Ghazal of the Terrible Presence

By Federico García Lorca (tr. Amy Rodriguez)

I want the river to stand still,
And the wind to stop stirring the air.

I want the night to remain sightless,
And my heart to beat without flowering gold.

I want the oxen to speak with the leaves,
And the earthworm to die of darkness.

The skull’s teeth to shine a bright light,
And yellows to flood the silk.

I can see the pain of the wounded night
As it fights, entangled with day.

I can bear the sunset of poison green
And the warping arc where time begins to sag,

But I can’t look upon you clean and naked,
Like a black cactus broken open in the brush.

Leave me longing for distant planets,
But don’t show me your virgin waist.

—Federico García Lorca, translated by Amy Rodriguez

Yo quiero que el agua se quede sin cauce,
yo quiero que el viento se quede sin valles.

Quiero que la noche se quede sin ojos
y mi corazón sin flor del oro;

que los bueyes hablen con las grandes hojas
y que la lombriz se muera de sombra;

que brillen los dientes de la calavera
y los amarillos inunden la seda.

Puedo ver el duelo de la noche herida
luchando enroscada con el mediodía.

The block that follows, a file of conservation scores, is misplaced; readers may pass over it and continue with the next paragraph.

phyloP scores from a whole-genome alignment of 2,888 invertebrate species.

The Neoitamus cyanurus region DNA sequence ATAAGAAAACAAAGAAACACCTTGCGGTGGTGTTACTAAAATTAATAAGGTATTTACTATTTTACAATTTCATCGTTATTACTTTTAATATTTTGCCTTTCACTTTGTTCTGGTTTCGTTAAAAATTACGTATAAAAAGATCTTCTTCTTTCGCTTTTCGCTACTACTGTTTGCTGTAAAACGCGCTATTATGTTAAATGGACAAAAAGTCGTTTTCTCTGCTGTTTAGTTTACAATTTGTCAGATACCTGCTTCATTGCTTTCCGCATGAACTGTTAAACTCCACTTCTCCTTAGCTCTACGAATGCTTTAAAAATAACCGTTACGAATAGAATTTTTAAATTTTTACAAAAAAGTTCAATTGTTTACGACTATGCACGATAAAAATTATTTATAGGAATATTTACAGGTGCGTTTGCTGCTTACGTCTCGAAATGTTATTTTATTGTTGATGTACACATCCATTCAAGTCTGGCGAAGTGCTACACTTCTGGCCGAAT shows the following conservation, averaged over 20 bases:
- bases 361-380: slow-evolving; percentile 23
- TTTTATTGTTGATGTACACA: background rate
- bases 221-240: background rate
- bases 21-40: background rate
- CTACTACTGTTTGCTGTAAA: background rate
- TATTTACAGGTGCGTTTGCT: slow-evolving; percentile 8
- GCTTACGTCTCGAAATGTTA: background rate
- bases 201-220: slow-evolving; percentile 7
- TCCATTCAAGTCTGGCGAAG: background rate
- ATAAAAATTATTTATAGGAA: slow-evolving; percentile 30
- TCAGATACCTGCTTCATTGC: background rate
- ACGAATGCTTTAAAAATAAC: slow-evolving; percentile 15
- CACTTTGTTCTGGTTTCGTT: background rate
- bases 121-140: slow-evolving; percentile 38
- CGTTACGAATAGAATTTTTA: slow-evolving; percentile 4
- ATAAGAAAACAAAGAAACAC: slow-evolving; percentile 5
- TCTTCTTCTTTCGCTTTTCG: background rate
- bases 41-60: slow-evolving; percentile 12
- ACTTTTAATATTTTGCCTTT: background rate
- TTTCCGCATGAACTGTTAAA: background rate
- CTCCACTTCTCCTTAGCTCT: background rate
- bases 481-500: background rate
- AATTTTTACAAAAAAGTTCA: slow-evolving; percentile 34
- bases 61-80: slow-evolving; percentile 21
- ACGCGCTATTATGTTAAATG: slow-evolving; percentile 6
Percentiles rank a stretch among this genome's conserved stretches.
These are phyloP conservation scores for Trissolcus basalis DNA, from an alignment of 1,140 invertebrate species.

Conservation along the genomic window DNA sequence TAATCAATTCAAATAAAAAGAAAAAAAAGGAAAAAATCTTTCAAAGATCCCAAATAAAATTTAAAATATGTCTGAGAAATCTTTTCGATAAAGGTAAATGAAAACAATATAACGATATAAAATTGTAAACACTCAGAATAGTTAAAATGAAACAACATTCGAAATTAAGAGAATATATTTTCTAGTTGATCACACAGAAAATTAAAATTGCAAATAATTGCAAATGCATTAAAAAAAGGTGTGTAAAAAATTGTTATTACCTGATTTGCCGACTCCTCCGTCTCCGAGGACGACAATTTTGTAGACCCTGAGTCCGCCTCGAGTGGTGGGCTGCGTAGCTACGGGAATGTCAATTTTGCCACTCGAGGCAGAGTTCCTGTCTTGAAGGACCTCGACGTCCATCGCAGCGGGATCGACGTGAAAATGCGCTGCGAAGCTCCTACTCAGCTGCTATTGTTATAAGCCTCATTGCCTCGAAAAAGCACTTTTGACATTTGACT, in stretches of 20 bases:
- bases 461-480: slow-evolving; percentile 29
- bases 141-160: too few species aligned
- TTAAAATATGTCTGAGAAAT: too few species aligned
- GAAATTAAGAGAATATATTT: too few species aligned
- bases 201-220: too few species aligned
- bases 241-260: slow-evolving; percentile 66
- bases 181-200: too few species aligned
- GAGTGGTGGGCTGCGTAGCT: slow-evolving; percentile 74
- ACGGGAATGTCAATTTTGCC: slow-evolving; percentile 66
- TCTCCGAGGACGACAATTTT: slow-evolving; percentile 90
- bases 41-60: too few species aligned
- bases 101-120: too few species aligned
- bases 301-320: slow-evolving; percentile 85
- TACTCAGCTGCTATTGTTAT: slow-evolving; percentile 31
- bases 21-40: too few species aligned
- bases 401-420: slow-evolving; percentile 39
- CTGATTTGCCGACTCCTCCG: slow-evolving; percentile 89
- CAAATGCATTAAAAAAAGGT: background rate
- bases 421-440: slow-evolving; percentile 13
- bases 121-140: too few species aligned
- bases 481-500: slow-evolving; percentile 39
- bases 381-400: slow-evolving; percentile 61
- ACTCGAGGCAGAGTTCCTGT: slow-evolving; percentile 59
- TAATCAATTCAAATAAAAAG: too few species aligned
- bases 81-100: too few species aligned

Resiste un ocaso de verde veneno
y los arcos rotos donde sufre el tiempo.

Pero no ilumines tu limpio desnudo
como un negro cactus abierto en los juncos.

Déjame en un ansia de oscuros planetas,
pero no me enseñes tu cintura fresca.

—Federico García Lorca, traducido por Amy Rodriguez

Rodriguez photo_smallAmy Rodriguez teaches English literature and composition at Westchester Community College. She recently curated an interactive gallery event titled “Love: Lost and Found” for Scintilla, a Bushwick-based arts and literature showcase. She holds a B.A. in Comparative Literature from Yale University and will begin her Ph.D. this fall.

Federico García Lorca was one of the preeminent poets and dramatists of 20th-century Spain. His “Ghazal” series is from the Diván del Tamarit. He was executed by Nationalist forces in 1936.

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